Created by Miles Peyton, first year student at the Carnegie Mellon University, Keyfleas is an experiment in interactive augmented projection. Inspired by the work of Chris Sugrue where light bugs crawl out of the screen and onto the viewer’s hand, Miles has used Processing and Box2D to create an augmented projection on the keyboard. As the user types, the "fleas" swarm around the pressed key, avoiding the letters. Miles describes the experience as "It's okay if you feel something nibbling at your fingers."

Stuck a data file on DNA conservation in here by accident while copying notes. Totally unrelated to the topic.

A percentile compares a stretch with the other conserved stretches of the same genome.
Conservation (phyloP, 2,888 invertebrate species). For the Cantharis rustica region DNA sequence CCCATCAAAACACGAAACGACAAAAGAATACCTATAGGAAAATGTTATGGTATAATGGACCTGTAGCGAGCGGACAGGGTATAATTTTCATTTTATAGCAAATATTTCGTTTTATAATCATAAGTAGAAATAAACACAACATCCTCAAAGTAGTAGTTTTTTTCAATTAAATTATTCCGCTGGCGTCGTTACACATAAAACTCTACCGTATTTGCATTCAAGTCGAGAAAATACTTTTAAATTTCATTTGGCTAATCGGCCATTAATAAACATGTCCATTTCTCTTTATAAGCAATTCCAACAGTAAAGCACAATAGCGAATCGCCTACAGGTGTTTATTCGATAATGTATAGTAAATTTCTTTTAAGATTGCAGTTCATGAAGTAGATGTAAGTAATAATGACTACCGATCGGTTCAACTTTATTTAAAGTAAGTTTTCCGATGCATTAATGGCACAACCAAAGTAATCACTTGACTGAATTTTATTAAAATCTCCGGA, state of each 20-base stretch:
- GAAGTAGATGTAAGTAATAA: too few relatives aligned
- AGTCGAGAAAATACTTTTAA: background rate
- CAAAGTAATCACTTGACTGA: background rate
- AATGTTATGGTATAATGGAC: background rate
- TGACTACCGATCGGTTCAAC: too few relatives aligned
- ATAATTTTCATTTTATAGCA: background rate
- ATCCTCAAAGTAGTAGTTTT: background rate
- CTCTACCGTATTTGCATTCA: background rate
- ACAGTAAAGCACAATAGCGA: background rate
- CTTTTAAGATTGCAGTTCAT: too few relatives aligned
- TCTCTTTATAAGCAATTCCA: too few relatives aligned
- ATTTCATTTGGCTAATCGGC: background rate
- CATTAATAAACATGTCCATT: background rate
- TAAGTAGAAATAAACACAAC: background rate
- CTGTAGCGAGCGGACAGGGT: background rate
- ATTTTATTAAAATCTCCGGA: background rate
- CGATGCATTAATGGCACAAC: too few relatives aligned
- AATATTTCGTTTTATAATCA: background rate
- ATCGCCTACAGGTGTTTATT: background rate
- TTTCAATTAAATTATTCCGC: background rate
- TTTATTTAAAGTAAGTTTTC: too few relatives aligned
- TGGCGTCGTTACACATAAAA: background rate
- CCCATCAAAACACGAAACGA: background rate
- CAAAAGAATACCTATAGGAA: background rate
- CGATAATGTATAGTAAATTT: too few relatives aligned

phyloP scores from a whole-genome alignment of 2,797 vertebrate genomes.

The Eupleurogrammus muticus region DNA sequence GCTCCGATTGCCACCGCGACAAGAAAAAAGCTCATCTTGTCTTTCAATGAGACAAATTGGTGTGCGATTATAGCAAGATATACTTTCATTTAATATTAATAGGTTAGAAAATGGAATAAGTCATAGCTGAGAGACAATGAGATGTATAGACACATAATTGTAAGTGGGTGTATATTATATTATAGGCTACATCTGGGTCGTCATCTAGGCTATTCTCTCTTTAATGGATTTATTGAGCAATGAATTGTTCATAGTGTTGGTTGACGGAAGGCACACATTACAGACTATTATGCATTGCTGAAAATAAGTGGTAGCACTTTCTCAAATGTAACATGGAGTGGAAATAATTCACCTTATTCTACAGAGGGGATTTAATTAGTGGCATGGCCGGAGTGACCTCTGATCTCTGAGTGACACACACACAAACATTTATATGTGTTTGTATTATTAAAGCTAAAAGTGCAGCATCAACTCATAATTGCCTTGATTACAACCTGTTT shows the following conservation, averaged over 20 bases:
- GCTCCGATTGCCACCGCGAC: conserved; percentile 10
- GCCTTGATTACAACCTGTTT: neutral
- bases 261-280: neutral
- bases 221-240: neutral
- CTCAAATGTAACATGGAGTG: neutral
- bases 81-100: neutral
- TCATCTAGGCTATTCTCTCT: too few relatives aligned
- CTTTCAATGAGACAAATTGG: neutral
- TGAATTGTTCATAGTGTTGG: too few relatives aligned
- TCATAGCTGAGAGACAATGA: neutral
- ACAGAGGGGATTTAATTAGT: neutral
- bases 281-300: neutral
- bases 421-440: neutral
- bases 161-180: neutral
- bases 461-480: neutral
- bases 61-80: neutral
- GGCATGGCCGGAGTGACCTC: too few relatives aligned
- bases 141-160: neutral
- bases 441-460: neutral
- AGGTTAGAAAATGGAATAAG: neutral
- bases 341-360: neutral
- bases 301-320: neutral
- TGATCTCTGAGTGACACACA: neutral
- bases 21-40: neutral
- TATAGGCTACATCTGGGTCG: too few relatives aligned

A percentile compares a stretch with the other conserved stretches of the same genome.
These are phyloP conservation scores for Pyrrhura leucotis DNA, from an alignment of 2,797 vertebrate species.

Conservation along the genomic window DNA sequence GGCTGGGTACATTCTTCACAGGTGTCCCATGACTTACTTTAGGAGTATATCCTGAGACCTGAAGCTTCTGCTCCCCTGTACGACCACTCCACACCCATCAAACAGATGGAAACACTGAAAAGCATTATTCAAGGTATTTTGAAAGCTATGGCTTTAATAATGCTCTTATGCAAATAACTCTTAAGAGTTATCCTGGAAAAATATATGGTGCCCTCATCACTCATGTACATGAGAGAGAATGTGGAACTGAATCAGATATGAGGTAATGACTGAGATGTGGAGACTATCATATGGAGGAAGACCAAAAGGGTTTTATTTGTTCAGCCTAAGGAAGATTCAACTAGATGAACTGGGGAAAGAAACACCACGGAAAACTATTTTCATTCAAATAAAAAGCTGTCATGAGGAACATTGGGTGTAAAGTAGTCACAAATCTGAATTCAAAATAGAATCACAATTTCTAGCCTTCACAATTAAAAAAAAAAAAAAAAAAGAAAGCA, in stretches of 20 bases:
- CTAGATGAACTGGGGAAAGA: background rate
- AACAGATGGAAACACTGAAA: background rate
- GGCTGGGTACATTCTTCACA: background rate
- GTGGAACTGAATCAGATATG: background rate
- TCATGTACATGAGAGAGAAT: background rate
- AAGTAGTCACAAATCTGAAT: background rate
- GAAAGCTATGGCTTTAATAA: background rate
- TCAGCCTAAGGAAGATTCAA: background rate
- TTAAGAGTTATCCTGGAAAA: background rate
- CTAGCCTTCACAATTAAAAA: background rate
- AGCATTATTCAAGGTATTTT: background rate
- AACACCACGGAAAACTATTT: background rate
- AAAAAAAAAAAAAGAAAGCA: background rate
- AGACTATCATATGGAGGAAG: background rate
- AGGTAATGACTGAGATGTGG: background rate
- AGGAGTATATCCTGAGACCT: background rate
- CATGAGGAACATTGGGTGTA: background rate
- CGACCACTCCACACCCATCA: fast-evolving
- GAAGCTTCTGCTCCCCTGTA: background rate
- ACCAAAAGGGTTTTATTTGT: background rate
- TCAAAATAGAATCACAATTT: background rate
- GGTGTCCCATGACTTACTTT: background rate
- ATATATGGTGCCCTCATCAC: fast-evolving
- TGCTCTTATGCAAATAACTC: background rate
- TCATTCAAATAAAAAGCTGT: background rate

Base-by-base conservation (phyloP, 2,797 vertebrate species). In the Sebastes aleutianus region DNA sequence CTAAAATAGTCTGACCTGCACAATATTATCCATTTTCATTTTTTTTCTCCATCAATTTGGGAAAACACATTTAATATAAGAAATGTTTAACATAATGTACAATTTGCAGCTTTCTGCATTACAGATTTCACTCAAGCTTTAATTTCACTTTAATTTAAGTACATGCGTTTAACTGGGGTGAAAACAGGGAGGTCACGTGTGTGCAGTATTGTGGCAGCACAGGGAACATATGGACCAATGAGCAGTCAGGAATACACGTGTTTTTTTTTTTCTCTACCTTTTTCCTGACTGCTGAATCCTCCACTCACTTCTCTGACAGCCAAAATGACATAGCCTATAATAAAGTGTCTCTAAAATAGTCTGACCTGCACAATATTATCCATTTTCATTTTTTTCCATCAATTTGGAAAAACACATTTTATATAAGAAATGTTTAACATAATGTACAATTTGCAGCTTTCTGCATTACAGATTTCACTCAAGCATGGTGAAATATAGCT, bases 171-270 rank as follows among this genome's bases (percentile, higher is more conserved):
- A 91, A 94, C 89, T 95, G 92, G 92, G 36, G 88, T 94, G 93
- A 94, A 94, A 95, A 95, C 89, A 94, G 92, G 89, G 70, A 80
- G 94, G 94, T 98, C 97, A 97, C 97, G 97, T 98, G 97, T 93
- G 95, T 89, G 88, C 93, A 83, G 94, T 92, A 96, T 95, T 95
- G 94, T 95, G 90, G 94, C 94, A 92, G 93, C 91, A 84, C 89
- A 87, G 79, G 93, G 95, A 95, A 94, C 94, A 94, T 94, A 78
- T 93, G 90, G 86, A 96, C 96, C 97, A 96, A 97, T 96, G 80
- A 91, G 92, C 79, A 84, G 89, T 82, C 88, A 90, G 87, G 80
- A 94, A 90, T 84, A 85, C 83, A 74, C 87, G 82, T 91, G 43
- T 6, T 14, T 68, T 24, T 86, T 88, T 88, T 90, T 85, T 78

Although I had several ideas for contexts in which an augmented projection could exist, most of them amounted to arbitrary particles careening across a surface. No poetry, no narrative. So instead of an architectural surface as originally planned, I project on an Apple Keyboard. My reasons for this are both practical and conceptual. The keys are clean and white, and the Pico projector can attach via Manfotto Magic Arm to a nearby table. This addresses the constraints of a low powered projector, as well as issues relating to variable lighting and surface conditions. My solution for key calibration was as follows: key-shaped boundaries are placed in the Box2D world using the mouse, and then the key is pressed in order to map that body to its corresponding key. This calibration process can be seen at the end of the video.